It is hard to tell the truth.
Artists in the twentieth century sought like anything to tell the truth. That is why so many of their images are distorted and ugly. It was a distorted and ugly century. Most artists didn’t see any redemption in it, which is okay, because it can be hard to see. But what isn’t okay is the reflexive rejection of someone else’s vision of redemption just because I can’t see it. Artists do this as much as anyone else. Maybe that is partly why—as Sandra Bowden pointed out to us—Rouault was dropped from the sixth edition of Janson. It is sometimes hard for even artists to tell the truth and get elected.
On the drive back from
Thank the dear Lord that Rouault got it right. The misery and instability and danger of falling. The red balance bar at our hips.
Friday, September 12, 2008
Thursday, January 31, 2008
“It makes them feel happy and relaxed,” Fernando said, “but it doesn’t last.”
Next day Laurel asked about reading: “Does it last longer than TV?”
Until Fernando and I can get funding to find out, I will deliver my hunch: yes, it lasts a great deal longer. Or it can, anyway.
I still remember the pleasure I got out of reading Robinson Crusoe when I was fifteen, lying on the kitchen floor with my head propped against the washing machine. And the feeling of divine discontent and longing I got reading The Wind in the Willows when I was sixteen and about thirty more times since then. And the sudden quivering jolt I felt in my spinal column reading E. D. Hirsch’s Validity in Interpretation at thirty-eight.
Then Laurel’s husband, Chris, asked, “And how did you feel watching It’s an Incredible Life?”
Hmm. I’m sure I felt good. But I don’t remember it.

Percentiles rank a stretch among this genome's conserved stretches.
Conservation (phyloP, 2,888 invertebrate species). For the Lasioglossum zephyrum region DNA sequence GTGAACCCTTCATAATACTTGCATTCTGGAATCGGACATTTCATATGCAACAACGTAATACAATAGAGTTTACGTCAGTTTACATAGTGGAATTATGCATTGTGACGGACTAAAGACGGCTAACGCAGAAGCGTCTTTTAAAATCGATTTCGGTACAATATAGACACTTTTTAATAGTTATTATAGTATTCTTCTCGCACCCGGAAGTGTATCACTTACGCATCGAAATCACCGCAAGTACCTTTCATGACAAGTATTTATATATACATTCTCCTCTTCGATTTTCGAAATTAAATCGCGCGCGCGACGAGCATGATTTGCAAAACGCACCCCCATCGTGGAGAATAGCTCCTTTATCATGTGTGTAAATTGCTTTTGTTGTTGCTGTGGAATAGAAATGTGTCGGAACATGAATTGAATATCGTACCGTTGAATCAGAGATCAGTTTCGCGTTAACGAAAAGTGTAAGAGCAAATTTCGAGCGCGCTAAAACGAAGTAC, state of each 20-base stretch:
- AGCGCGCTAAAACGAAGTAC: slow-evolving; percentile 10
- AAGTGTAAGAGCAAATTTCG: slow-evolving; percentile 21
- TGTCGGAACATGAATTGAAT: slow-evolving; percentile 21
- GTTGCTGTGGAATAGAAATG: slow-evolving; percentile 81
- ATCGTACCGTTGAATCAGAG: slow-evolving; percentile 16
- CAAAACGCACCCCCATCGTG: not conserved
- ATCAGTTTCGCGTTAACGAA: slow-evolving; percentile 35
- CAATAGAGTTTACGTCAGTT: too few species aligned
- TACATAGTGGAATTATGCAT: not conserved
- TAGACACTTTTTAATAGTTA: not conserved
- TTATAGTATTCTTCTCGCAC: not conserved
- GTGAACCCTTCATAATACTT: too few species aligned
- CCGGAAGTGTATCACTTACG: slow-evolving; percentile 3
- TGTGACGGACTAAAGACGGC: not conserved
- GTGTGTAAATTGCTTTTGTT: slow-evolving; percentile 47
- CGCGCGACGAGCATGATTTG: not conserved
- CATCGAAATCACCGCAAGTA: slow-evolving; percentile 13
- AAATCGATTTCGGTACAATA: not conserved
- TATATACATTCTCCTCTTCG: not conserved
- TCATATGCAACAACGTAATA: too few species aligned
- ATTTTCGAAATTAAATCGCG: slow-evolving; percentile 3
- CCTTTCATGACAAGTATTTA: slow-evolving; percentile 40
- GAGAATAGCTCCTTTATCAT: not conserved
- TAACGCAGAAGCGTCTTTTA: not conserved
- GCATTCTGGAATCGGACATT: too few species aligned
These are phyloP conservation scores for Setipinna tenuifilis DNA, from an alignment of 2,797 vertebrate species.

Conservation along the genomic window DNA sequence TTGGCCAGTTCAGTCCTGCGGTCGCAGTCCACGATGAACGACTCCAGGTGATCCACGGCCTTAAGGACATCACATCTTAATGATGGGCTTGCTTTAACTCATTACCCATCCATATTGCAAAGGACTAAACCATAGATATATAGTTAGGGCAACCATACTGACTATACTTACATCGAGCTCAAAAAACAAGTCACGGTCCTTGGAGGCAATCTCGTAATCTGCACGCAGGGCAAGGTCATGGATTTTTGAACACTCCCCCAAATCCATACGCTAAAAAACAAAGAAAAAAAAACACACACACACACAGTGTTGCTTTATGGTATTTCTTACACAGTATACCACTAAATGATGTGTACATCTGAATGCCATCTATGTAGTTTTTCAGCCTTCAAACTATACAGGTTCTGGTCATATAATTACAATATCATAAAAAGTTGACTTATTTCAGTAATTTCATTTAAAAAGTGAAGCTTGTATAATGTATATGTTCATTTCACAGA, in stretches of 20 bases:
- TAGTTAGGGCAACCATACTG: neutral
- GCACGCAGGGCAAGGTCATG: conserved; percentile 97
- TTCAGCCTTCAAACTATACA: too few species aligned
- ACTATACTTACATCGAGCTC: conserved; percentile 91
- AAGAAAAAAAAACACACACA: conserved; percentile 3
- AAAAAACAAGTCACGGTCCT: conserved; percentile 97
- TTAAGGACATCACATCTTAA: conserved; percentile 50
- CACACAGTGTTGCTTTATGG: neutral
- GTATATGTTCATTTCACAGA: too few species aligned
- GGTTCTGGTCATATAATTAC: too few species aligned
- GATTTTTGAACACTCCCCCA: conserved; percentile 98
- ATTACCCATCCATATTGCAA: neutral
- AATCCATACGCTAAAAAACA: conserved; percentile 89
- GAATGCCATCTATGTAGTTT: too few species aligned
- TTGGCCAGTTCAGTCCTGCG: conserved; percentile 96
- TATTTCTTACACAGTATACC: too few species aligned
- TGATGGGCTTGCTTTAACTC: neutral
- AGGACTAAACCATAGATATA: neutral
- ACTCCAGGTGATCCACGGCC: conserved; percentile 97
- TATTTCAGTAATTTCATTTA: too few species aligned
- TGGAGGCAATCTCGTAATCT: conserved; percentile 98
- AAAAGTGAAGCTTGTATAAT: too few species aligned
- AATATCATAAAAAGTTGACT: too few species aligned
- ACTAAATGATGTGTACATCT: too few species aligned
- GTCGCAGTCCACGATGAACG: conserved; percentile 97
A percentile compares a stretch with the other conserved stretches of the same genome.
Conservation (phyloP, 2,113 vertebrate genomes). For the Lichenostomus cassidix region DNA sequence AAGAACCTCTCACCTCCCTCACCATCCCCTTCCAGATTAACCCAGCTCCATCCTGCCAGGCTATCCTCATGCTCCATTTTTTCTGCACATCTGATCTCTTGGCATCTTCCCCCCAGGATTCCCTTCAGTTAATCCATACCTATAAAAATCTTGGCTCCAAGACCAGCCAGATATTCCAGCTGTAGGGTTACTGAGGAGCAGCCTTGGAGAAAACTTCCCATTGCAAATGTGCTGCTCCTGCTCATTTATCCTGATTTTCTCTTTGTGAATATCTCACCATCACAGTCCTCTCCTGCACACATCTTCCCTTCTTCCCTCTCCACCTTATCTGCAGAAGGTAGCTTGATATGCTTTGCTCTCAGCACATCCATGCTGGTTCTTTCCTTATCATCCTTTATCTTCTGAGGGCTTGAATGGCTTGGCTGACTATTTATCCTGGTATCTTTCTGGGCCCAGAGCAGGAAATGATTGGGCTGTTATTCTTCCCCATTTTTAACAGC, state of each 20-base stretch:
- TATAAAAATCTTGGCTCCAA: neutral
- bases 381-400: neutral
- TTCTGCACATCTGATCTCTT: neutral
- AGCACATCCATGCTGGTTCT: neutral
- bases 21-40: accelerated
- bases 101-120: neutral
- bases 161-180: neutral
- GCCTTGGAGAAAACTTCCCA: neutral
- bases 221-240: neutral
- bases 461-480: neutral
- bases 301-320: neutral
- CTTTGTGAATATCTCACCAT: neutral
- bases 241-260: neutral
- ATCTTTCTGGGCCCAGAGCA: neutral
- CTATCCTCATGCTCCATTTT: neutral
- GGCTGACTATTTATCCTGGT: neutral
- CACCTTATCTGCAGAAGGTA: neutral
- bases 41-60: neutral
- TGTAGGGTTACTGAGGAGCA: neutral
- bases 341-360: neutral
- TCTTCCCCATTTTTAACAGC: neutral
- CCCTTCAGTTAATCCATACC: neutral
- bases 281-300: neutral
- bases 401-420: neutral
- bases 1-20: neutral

“It’s because when you read, you become that character,” Laurel said. Surely that can be emotionally affecting. And I think there is something more, too.
Here’s what I think. Reading lasts—especially reading complex enough to engage you to the tip-end of your spine—because it takes so much work.
Television takes a little work, too. You have to pay attention a little bit, you have to remember a little bit. But as a genre, ordinary television programming doesn’t work you too hard. The canned laughter tells you when it’s funny, the actor’s voices tell you when they are sincere or sarcastic, the flash-backs remind you that the murder was done with a bullet to the brain.
Movies work you harder. I am talking about the complex ones, the arty ones. You have to pay attention more closely and remember more carefully and think more. Two weeks after watching Blowup you might still be trying to figure out what was real and what wasn’t.
Reading works you harder still. You have to construct the whole she-bang as you go along. You have to decode a sequence of alphabetic characters and construe grammar and build up a context and look words up in a dictionary.
You have to figure out that the names Alyosha and Alexey refer to the same person, and you have to remember that Dmitri is the only son who believed he had property.
You have to know that Aphrodite, Ares, and Apollo side with the Trojans and Hera, Athena, and Poseidon side with the Achaians, that these are gods and goddesses, not men and women, and that Ares is a two-face.
You have to realize when something is comic. When the spotted ponies begin walking through people’s houses, you must decide whether this is hilarious or merely incomprehensible.
Sometimes you have to supply a central fact of the story, because the author makes you work even for that: that the man taking the fishing trip is a traumatized war veteran. And sometimes a central fact is not even a fact but an unresolved dilemma: does the terrified boy who climbed to the top of the water tower climb down again?
Now what were we talking about? It started with television’s drug effect—drugs don’t last—and then there was something about the effects of books lasting, sometimes, for a very long time. Yes. And that reading, good reading, is work, because the author constructs a whole world, puts it into code, and then you have to reconstruct it with your own brain if you are ever going to get it at all.
Ah. And getting it is the whole point of doing it, because we become more than we were before.